Science fictions have been a great source of inspiration for the development of technology in the real world, because they are not restricted by the technological capacity at the moment in order to create concepts or directions for future. We often find out that the technology that has appeared in a sic-fi movie a decade ago, turns out to be ubiquitous in the present time. The most well-known example will be the gesture-based data input devices in Minority Report has entered our life as different interpretations, such as Kinect, Leap Motion, and G-Speak Spatial Operating Environment, interestingly, created by the movie’s technology consultant, user interface designer John Underkoffler. However, the concept of intuitive design was actually proposed much earlier. In the 1980s, Mark Weiser proposed the idea of ubiquitous computing. In his theory, technology devices would start to disappear in our life and the interaction of technology and us will be intuitive.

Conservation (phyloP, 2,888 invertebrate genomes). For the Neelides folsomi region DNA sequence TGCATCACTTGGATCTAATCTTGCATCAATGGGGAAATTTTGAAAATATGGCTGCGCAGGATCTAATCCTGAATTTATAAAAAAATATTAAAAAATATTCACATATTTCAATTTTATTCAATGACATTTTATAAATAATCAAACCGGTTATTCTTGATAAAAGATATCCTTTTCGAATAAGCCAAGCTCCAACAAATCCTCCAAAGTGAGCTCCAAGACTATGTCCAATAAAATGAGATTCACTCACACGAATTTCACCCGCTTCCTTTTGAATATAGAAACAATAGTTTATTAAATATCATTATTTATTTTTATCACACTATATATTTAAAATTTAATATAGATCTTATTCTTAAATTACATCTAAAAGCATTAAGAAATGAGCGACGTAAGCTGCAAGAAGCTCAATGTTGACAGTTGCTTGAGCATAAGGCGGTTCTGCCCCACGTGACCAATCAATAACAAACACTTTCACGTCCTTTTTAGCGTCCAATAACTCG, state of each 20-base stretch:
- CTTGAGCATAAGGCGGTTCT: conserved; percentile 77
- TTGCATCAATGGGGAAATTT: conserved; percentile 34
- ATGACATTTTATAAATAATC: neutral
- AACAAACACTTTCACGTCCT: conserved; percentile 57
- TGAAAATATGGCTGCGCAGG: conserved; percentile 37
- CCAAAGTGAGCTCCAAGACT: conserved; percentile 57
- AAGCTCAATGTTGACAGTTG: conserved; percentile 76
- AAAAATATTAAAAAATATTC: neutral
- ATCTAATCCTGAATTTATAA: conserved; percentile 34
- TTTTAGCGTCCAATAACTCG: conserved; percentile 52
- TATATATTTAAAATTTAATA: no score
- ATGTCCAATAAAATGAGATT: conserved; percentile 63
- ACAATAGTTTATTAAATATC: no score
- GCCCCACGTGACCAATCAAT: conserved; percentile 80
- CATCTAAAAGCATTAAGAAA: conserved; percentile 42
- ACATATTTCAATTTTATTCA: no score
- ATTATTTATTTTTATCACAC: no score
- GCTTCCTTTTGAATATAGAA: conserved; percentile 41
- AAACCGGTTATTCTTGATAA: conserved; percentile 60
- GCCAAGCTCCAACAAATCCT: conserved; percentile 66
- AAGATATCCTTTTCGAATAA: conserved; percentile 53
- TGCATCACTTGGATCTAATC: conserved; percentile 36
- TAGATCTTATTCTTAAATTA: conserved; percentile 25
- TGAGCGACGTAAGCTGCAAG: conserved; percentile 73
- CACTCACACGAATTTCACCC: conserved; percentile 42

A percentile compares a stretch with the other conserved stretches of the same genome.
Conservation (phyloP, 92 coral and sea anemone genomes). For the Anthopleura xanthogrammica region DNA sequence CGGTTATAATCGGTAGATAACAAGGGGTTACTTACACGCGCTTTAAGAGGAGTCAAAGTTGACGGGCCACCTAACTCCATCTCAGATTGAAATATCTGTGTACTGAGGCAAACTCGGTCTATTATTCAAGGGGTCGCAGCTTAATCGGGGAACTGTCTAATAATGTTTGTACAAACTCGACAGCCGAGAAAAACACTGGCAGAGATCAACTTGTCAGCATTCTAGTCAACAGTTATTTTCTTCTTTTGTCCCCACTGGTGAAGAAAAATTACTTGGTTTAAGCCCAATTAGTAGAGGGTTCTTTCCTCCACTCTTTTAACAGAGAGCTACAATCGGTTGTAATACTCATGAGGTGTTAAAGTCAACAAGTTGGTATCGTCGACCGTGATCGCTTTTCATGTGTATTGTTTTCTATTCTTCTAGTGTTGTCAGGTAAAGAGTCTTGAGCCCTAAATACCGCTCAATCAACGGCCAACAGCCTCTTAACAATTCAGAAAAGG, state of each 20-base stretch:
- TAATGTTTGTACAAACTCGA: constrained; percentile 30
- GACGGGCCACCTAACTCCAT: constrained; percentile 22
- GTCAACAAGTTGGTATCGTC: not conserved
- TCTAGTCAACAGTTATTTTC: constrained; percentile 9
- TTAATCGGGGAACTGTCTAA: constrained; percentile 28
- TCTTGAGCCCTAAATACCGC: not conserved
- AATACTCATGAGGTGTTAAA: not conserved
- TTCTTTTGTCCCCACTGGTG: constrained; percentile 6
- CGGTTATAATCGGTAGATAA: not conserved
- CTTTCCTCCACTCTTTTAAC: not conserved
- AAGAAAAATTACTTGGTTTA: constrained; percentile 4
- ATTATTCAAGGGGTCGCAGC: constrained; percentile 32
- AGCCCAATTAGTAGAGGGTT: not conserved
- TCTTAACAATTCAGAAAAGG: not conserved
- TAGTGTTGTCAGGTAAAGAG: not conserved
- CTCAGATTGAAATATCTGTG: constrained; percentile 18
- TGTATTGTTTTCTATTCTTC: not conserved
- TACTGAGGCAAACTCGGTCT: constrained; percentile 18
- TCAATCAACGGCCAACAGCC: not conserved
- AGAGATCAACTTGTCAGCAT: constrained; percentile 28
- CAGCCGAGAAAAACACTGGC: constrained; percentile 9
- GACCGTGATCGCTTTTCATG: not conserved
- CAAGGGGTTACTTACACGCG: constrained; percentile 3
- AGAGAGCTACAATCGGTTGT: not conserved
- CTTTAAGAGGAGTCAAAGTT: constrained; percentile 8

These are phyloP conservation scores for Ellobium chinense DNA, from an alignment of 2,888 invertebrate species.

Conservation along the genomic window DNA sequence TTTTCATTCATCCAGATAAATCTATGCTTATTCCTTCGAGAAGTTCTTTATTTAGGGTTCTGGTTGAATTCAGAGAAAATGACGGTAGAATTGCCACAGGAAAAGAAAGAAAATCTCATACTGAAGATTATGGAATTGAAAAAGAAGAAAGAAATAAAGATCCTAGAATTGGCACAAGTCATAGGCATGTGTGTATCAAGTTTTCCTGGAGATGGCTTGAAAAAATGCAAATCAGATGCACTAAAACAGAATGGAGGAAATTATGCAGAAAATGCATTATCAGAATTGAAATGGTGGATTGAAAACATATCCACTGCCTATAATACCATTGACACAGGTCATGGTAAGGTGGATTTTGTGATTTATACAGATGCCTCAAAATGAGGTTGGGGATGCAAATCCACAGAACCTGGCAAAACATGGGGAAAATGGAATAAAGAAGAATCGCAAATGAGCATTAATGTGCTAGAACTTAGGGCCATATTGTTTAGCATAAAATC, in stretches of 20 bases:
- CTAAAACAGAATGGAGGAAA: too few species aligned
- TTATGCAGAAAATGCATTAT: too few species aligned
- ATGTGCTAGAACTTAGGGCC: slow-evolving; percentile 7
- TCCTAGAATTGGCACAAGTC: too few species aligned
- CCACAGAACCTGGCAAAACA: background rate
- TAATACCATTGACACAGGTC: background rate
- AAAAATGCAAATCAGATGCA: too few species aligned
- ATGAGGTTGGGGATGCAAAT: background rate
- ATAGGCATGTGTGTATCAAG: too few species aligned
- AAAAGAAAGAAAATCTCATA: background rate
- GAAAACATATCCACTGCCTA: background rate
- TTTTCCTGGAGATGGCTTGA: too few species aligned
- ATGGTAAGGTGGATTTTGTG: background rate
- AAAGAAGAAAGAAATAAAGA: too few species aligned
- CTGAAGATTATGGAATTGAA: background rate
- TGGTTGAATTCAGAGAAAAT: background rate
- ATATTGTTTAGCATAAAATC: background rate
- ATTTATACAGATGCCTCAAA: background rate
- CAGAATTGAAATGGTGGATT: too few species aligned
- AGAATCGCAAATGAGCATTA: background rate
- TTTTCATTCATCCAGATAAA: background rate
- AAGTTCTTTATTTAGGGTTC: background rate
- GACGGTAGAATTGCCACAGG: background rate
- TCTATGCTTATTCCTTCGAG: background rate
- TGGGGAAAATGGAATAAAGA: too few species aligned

Another fascinating point in the article is sound as user interface. Indeed, sound has many advantages compared with visual. An obvious example is the trailer of Until The End of World, in which music plays a vital role of rendering emotions and atmosphere. Usually when we think of sound interface, we will think about speech recognition like Siri. However, the potential of sound interface is much beyond actual words. Designers should explore the functions and influences of sound in experimental approaches.